US should look towards a deal with Iran

Opinion: ‘Grand bargain’ dismissed by Bush administration in the euphoria of the invasion

Supporters of outgoing Iraqi prime minister Nuri al-Maliki carry his pictures during a demonstration in central Baghdad, this week. Photograph: Ali Abbas/EPA

Supporters of outgoing Iraqi prime minister Nuri al-Maliki carry his pictures during a demonstration in central Baghdad, this week. Photograph: Ali Abbas/EPA


It was highly significant that this week Iran joined the United States and Saudi Arabia in backing Haidar al-Abadi as the designated new prime minister of Iraq. Behind the battles for control of Iraq lies a reconfiguring of geopolitics in the Middle East region, with global consequences.

How this crisis plays out will affect Europe too, as it faces a fateful standoff between the US, the EU and Russia. The assertive US role in that crisis so evident since a civil society uprising forced the flight of Viktor Yanukovych from office in February mirrors its ineffectiveness in Syria and Iraq.

In a developing debate, US neoconservatives are arguing the case for a more forceful foreign policy, despite the latest events, which demonstrate the complete failure of their previous interventionist programme in Iraq.

The outgoing Shia prime minister Nouri al-Maliki has ruled with Iranian support since 2006, having taken office after the US purge of Saddam Hussein’s Sunni-based state apparatus. This was one of the great unintended consequences of the 2003 US-led invasion, which was certainly not aimed at empowering its arch-rival Iran.

Nor was it intended that the invasion would result in the victory this year of Islamic State (Isis) jihadists’ – an even more extreme group than al- Qaeda.

Grand bargain

It is worth recalling that more far-seeing Iranians offered the US a grand bargain in 2003-4. The offer came from Hassan Rouhini, then its chief nuclear negotiator and now president of Iran. It included a nuclear deal, enhanced security, mutual respect and access to technology in return for Iranian recognition of Israel and a two-state settlement, helping stabilise Iraq, halting aid to Hamas in Gaza and a changed Iranian relationship with Hizbullah in Lebanon.

It was dismissed by the Bush administration in the euphoria of the invasion and neo-con enthusiasm for regime change in the “axis of evil”, including Iran. But something like it could be resurrected in the wake of Maliki’s departure.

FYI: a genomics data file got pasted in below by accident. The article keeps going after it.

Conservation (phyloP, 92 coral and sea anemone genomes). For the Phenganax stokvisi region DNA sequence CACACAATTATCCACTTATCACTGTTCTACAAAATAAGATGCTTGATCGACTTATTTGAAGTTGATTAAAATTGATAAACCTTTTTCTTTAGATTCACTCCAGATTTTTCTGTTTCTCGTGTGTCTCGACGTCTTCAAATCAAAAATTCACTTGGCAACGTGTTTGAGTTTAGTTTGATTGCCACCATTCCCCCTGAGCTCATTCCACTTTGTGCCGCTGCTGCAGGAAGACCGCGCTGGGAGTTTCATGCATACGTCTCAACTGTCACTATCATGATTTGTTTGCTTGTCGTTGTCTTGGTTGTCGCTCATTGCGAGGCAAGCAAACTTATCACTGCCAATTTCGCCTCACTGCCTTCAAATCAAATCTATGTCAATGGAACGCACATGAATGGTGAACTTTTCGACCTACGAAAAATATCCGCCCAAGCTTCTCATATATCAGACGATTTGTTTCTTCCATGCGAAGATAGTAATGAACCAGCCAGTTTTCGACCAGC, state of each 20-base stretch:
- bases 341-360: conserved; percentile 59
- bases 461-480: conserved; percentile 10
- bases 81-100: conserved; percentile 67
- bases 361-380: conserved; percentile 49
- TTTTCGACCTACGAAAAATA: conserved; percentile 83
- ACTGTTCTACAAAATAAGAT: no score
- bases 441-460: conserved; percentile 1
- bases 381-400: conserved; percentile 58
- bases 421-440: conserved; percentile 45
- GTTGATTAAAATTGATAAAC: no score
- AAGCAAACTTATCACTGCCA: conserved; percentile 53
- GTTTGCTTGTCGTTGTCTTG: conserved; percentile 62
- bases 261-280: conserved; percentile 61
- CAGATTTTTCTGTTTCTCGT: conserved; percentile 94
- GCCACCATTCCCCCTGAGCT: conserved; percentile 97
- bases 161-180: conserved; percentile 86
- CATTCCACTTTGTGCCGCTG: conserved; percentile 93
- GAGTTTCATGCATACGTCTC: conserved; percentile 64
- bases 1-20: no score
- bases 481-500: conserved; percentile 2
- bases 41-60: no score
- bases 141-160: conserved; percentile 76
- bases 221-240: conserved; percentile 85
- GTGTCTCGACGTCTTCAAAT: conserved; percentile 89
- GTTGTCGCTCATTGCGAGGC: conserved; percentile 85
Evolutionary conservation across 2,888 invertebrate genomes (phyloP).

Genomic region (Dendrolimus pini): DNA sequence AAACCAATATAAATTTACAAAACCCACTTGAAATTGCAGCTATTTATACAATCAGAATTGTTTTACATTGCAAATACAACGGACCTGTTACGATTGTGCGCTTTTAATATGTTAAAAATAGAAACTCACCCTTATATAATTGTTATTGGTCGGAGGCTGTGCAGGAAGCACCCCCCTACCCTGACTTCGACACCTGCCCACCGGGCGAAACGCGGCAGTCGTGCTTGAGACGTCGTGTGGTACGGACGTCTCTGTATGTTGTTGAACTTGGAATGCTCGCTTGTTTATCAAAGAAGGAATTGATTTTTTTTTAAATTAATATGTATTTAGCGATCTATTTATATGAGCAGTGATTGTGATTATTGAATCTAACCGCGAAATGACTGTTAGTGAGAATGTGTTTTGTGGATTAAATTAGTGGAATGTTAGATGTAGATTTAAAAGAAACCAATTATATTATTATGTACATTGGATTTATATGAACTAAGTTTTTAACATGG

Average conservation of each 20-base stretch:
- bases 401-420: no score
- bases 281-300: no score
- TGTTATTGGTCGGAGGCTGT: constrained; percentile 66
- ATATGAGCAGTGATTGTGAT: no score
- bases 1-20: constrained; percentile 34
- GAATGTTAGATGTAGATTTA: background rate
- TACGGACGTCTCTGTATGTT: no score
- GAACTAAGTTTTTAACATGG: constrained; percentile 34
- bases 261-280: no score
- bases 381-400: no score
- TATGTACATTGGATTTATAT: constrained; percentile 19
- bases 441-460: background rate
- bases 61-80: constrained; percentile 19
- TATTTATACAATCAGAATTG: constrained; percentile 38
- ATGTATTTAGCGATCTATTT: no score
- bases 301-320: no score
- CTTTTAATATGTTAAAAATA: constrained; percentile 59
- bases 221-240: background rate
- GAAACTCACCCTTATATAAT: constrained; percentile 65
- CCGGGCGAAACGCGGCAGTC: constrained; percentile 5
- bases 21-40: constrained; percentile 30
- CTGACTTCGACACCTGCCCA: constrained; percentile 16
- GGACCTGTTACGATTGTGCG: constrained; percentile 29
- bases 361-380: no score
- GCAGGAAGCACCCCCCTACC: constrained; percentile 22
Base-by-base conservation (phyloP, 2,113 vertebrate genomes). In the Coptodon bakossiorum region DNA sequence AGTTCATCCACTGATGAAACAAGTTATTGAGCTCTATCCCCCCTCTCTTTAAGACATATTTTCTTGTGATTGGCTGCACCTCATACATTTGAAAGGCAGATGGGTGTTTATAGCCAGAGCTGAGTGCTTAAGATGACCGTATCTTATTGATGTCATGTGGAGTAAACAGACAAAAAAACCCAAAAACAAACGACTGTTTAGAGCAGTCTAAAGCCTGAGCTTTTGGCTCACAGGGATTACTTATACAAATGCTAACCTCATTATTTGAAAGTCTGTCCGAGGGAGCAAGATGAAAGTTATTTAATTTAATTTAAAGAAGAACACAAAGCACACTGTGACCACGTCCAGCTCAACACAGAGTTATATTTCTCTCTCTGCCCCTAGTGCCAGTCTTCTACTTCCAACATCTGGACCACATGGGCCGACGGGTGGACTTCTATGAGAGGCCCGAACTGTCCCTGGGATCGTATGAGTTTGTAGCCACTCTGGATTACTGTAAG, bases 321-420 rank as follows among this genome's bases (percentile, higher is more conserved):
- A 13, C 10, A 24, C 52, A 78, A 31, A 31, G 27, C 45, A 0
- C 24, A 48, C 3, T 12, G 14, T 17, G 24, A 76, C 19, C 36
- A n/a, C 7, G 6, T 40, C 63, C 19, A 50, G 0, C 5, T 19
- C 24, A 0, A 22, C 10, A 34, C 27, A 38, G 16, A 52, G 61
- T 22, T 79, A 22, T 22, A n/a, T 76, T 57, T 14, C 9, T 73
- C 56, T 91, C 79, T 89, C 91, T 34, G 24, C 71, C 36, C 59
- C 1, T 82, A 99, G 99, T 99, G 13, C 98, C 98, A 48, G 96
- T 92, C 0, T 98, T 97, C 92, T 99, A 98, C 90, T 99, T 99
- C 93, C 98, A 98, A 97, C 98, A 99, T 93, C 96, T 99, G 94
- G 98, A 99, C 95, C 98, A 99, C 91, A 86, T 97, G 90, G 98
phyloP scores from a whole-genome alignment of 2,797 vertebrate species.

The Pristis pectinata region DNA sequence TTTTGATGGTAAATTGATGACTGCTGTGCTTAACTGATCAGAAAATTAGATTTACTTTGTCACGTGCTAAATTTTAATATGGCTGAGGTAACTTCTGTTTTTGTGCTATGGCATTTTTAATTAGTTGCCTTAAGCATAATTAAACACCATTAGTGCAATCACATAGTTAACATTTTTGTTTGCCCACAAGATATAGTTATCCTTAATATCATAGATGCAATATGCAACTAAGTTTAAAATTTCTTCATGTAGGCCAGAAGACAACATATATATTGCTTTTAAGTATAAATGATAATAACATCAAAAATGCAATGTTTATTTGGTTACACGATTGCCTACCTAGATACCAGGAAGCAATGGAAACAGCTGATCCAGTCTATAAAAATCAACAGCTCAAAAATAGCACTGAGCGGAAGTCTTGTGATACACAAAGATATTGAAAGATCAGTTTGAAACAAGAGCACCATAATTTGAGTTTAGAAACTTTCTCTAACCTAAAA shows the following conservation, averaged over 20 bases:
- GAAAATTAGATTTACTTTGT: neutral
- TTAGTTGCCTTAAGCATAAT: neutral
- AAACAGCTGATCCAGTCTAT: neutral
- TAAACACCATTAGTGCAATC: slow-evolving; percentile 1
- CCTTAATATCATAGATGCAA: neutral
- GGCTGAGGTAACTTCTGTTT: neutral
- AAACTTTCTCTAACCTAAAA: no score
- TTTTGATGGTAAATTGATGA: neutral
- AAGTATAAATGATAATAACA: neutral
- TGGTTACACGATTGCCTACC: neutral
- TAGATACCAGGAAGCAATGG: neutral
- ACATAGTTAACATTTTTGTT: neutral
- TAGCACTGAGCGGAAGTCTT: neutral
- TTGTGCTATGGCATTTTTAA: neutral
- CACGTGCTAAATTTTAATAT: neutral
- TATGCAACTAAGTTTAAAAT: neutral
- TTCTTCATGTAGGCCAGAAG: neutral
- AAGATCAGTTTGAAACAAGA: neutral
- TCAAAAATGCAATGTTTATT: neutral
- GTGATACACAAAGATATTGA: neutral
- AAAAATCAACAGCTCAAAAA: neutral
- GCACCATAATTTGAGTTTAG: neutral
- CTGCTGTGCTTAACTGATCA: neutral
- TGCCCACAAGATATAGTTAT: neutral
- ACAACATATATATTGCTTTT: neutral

His sectarianism so comprehensively alienated the Sunni population that many of them have welcomed the Islamic State jihadists as an alternative. The assumption that moderate or secular Sunnis would take control of this insurrection after its military successes now looks naive.

And it may be too late for Abadi to keep Iraq together by a more accommodating and pluralist approach because of the collapse of trust. A division into Sunni, Shia and Kurdish fragments looks more likely.

That outcome poses great problems for neighbouring and regional states and for large powers too. Saudi Arabia and Qatar are indirect sponsors of Isis arising from their support for the Islamic resistance to Assad’s regime in Syria. But having come out so forcefully against the Muslim Brotherhood in Egypt and elsewhere for fear of a potential challenge to their own absolute monarchies, they must look at Isis with alarm.

Regional politics

Their sworn enemy Iran supports Assad, for reasons of regional politics more than sectarian commitment; and his campaign for survival looks more plausible in the light of Isis’s success. Iran is quite capable of pragmatism to serve its interests if it secures a nuclear deal. It no longer supports Hamas directly; would it be willing to support a renewed Israeli-Palestinian peace negotiation after Gaza’s wreckage? That could be a real incentive for Obama – and a nightmare for Israel’s coalition, unless it too can read the changing balance of forces creatively.

Russia could be a spoiler of any such scenario. Putin feels threatened politically by an independent Europeanising Ukraine and is determined to prevent it happening. His response to US and EU sanctions is to canvass deeper economic and political relations with rising powers, including China.

Having demonstrated a canny nose for Middle East politics and last year over Syria’s chemical weapons he has an interest in stoking up distracting problems for the US there.

This task is made easier by current US policy on Ukraine. Victoria Nuland, the US assistant secretary for European and Eurasian affairs, has been most assertive about the need to support its westernising thrust rather than seeking enabling an accommodation with Russia. Notoriously, she said “F**k the EU” during negotiations over sanctions in February, complaining about differing European priorities and slower procedures.

Her husband Robert Kagan is one of the most prominent and unrelenting neo-conservatives. His recent essay “Superpowers don’t get to retire” advocates a more forceful US foreign policy and is believed to have influenced Hilary Clinton’s criticisms of Obama on Syria. A grand bargain with Iran may tempt Obama, but is he too cautious to take the opportunity? If he can’t, the EU should.

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